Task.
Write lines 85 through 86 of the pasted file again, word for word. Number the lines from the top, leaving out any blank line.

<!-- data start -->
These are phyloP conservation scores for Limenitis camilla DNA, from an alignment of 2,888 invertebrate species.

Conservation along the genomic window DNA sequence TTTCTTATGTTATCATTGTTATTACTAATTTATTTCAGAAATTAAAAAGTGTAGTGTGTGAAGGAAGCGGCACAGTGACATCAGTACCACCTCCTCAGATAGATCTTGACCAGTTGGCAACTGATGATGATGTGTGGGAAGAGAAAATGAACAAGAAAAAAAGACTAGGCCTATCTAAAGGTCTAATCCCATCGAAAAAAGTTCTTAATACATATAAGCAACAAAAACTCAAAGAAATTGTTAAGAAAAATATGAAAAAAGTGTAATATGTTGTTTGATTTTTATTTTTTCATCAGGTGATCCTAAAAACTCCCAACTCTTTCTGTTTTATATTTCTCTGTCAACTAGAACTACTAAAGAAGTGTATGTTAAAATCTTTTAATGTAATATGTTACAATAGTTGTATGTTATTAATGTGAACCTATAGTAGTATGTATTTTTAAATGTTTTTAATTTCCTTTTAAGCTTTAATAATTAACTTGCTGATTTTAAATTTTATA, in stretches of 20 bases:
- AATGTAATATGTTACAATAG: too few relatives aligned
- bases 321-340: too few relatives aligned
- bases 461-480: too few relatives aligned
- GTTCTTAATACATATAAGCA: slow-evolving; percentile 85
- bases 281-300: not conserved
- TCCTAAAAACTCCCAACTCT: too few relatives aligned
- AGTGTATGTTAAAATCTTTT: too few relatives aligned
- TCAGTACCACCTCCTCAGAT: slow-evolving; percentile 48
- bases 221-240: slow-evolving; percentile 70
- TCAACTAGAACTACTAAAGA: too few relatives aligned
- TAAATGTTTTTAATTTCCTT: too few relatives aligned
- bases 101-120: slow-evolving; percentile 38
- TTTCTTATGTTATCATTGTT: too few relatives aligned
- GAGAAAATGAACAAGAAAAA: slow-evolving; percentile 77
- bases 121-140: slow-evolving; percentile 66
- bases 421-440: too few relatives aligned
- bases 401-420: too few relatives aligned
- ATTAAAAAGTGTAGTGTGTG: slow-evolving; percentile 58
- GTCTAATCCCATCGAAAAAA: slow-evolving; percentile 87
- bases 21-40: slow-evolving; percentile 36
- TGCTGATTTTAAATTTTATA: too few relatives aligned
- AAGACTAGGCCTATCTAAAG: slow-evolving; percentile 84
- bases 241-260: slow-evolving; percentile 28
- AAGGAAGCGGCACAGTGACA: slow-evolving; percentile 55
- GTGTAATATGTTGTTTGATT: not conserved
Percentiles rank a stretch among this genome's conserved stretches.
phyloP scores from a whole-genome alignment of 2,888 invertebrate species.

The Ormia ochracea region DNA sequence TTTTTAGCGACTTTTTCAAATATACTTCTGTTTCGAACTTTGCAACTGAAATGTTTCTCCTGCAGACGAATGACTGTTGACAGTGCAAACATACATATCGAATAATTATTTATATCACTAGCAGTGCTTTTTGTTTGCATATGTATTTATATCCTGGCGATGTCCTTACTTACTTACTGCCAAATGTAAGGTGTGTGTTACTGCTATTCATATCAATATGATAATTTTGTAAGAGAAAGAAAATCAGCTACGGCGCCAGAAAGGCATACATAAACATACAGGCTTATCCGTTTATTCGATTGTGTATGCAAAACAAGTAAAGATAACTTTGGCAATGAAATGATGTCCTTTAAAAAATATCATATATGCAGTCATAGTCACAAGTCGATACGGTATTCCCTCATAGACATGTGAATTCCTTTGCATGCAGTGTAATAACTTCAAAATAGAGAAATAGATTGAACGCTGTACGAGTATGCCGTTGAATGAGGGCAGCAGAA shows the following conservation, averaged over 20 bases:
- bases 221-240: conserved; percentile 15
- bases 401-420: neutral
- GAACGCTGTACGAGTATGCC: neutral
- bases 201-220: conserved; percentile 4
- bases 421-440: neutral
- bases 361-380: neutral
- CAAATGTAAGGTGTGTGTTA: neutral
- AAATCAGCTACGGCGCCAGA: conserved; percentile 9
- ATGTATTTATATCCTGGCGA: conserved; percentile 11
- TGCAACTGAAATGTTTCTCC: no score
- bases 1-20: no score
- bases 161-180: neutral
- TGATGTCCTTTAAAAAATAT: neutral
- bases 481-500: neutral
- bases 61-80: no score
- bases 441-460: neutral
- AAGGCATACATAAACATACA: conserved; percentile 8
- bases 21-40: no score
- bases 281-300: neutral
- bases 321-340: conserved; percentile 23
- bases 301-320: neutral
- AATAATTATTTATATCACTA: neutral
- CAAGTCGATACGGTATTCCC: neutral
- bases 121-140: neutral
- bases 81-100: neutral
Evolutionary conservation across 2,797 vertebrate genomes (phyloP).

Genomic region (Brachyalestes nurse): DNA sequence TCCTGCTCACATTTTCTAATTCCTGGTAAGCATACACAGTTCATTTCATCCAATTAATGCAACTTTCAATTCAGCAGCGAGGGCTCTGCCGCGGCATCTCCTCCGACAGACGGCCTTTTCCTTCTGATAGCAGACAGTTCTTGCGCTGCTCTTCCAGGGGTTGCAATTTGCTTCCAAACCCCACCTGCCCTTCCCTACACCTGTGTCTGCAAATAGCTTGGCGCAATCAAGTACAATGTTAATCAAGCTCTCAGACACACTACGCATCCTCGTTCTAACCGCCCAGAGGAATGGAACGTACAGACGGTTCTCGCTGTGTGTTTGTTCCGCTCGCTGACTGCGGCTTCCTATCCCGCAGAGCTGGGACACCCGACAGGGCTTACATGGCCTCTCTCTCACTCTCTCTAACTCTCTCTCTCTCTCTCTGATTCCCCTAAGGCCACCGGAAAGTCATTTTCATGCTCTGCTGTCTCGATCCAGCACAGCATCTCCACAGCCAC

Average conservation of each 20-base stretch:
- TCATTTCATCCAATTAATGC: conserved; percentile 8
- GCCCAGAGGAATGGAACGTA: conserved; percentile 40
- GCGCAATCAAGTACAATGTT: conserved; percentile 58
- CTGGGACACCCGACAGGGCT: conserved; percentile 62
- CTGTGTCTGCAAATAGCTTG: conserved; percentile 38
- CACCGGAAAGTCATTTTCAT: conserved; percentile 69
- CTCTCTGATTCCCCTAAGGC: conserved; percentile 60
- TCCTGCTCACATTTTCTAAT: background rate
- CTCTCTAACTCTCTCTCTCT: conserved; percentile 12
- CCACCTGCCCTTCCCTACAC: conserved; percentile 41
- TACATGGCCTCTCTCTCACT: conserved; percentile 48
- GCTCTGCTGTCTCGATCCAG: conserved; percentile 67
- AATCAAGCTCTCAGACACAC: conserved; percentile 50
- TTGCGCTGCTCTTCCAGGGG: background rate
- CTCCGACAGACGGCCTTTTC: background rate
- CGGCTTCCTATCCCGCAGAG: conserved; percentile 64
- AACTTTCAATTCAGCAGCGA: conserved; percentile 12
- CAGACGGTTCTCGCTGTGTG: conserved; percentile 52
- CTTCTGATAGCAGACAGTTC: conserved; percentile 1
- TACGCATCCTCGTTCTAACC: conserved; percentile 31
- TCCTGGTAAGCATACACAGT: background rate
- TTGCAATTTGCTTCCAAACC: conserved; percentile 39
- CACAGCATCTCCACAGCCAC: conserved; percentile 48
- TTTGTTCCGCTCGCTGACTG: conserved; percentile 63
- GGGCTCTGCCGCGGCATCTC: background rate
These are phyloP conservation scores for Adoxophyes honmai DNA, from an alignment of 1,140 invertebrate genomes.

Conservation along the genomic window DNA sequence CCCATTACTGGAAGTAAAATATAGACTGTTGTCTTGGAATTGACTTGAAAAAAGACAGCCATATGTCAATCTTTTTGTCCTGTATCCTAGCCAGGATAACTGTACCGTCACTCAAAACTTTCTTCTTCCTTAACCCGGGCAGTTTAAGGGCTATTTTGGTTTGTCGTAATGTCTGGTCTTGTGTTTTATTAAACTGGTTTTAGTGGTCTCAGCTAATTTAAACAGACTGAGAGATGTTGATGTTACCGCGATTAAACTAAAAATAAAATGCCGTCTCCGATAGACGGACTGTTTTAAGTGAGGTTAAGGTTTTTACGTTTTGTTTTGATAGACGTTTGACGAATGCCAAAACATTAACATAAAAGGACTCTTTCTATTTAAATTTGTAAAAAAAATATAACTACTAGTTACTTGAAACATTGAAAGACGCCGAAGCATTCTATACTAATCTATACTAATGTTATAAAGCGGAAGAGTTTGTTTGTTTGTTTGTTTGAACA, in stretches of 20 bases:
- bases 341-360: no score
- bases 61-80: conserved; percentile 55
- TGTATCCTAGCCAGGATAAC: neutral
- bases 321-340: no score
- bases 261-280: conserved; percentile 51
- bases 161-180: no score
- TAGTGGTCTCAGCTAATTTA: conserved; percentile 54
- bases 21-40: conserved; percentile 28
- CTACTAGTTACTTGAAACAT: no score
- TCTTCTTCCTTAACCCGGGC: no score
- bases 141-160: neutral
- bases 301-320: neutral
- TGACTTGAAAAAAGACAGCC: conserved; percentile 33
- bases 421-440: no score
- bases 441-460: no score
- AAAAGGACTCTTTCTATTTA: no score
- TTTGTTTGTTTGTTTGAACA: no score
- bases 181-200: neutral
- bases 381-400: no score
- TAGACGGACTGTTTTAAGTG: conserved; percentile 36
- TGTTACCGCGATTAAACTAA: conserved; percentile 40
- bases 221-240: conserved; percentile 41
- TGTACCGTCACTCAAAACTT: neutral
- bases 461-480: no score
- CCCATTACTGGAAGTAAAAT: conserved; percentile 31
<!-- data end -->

Conservation along the genomic window DNA sequence CCCATTACTGGAAGTAAAATATAGACTGTTGTCTTGGAATTGACTTGAAAAAAGACAGCCATATGTCAATCTTTTTGTCCTGTATCCTAGCCAGGATAACTGTACCGTCACTCAAAACTTTCTTCTTCCTTAACCCGGGCAGTTTAAGGGCTATTTTGGTTTGTCGTAATGTCTGGTCTTGTGTTTTATTAAACTGGTTTTAGTGGTCTCAGCTAATTTAAACAGACTGAGAGATGTTGATGTTACCGCGATTAAACTAAAAATAAAATGCCGTCTCCGATAGACGGACTGTTTTAAGTGAGGTTAAGGTTTTTACGTTTTGTTTTGATAGACGTTTGACGAATGCCAAAACATTAACATAAAAGGACTCTTTCTATTTAAATTTGTAAAAAAAATATAACTACTAGTTACTTGAAACATTGAAAGACGCCGAAGCATTCTATACTAATCTATACTAATGTTATAAAGCGGAAGAGTTTGTTTGTTTGTTTGTTTGAACA, in stretches of 20 bases:
- bases 341-360: no score